Skip to main content

Computation, Data and Connections

My ageing brain sees things in what feels like an overly simplistic and reductionist way. Not exactly the truth so much as a simplified version of reality which I can understand well enough to allow me to function (to a degree).

So in computing I see everything as being composed of three fundamental (overly simplified) elements; computation, data and connections.

Computation refers to those components which do stuff, essentially acting on data to transform it from one form to another. This may be as simple as taking data from a database and returning it as a web page or as complex as processing video data to identify and track movements of individuals.

Data is the information itself which critically has no capability to do anything. Like Newtons first law, data at rest will remain at rest until an external computation acts upon it. Data may be in a database (SQL or NoSQL), file-system, portable USB drive, memory etc. (memory is really just fast temporary data storage).

And connectivity hooks things together. Without some means of connectivity computation can't get a handle on the data and nothing much happens regardless. This may be a physical ethernet cable between devices, logical database driver, a file-system handle etc.

So in every solution I can define each component (physical or logical) as fulfilling one of these three core functions.

The next step from a non-functional perspective is to consider a matrix of these elements and my four classifications for non-functional requirements (security, performance & capacity, operability and form) to discuss the key considerations that are required for each.

For example, backup and recovery is primarily a consideration for data. Computational elements have no data as such (log files for example would be data output from compute components) and so a different strategy can be adopted to recover these (e.g. redundant/resilient instances, configuration management, automated-build/dev-ops capabilities etc.). Like wise, connectivity recovery tends to be fairly manual since connections can traverse many components, any one of which could fail, and so more effort is required to PD (problem determination) and identify root cause. A key requirement to aid this is a full understanding of the connections between components and active monitoring of each so you can pinpoint problems more easily - unfortunately it's naive to think you understand all the connections between components in your systems.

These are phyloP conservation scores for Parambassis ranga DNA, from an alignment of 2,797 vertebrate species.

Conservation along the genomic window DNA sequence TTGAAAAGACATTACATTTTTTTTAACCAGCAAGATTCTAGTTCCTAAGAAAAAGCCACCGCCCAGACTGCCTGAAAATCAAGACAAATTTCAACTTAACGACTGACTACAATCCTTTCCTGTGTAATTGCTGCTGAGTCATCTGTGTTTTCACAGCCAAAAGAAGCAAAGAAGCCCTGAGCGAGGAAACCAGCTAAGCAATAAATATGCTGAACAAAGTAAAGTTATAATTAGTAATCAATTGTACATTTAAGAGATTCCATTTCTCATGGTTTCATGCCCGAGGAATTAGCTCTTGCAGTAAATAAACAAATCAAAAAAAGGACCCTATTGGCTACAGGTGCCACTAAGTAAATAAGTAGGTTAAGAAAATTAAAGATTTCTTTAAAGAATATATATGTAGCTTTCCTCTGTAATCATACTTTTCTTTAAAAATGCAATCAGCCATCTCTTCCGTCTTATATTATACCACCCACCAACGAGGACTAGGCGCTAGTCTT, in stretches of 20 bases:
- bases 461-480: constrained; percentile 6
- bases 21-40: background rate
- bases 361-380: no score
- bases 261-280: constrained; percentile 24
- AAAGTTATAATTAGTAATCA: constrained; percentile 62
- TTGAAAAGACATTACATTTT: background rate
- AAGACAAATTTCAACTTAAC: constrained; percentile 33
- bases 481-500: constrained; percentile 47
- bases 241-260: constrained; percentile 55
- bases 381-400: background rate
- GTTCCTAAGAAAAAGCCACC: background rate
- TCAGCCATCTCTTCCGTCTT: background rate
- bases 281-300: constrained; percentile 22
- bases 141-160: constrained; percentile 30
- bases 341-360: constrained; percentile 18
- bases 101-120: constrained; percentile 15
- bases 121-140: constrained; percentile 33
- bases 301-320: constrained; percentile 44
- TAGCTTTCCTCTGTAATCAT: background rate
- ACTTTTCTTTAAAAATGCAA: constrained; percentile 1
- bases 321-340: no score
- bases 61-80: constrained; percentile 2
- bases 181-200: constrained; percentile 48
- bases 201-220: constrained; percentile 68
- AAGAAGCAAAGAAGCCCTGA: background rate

The matrix thus looks something like this:

































ComputationDataConnections
Security Computation v Security
Performance & Capacity
OperabilityRedundancy, configuration management, build automation.Backup, recovery, resiliency.Connectivity model, monitoring.
Form

 

Now I just need to fill the rest of it in so when I work on a new solution I can classify each component and refer to the matrix to identify non-functional aspects to consider. At least that's the theory...

Comments

  1. […] month I wrote a piece about computation, data and connections with a view to starting to list out some considerations for each of these with respect to […]

    ReplyDelete

Post a comment

Popular posts from this blog

An Observation

Much has changed in the past few years, hell, much has changed in the past few weeks, but that’s another story... and I’ve found a little time on my hands in which to tidy things up. The world of non-functionals has never been so important and yet remains irritatingly ignored by so many - in particular by product owners who seem to think NFRs are nothing more than a tech concern. So if your fancy new product collapses when you get get too many users, is that ok? It’s fair that the engineering team should be asking “how many users are we going to get?”,   or “how many failures can we tolerate?” but the only person who can really answer those questions is the product owner.   The dumb answer to these sort of question is “lots!”, or “none!” because at that point you’ve given carte-blanche to the engineering team to over engineer... and that most likely means it’ll take a hell of a lot longer to deliver and/or cost a hell of a lot more to run. The dumb answer is also “only a couple” and “

Inter-microservice Integrity

A central issue in a microservices environment is how to maintain transactional integrity between services. The scenario is fairly simple. Service A performs some operation which persists data and at the same time raises an event or notifies service B of this action. There's a couple of failure scenarios that raise a problem. Firstly, service B could be unavailable. Does service A rollback or unpick the transaction? What if it's already been committed in A? Do you notify the service consumer of a failure and trigger what could be a cascading failure across the entire service network? Or do you accept long term inconsistency between A & B? Secondly, if service B is available but you don't commit in service A before raising the event then you've told B about something that's not committed... What happens if you then try to commit in A and find you can't? Do you now need to have compensating transactions to tell service B "oops, ignore that previous messag

Equifax Data Breach Due to Failure to Install Patches

"the Equifax data compromise was due to their failure to install the security updates provided in a timely manner." Source: MEDIA ALERT: The Apache Software Foundation Confirms Equifax Data Breach Due to Failure to Install Patches Provided for Apache® Struts™ Exploit : The Apache Software Foundation Blog As simple as that apparently. Keep up to date with patching.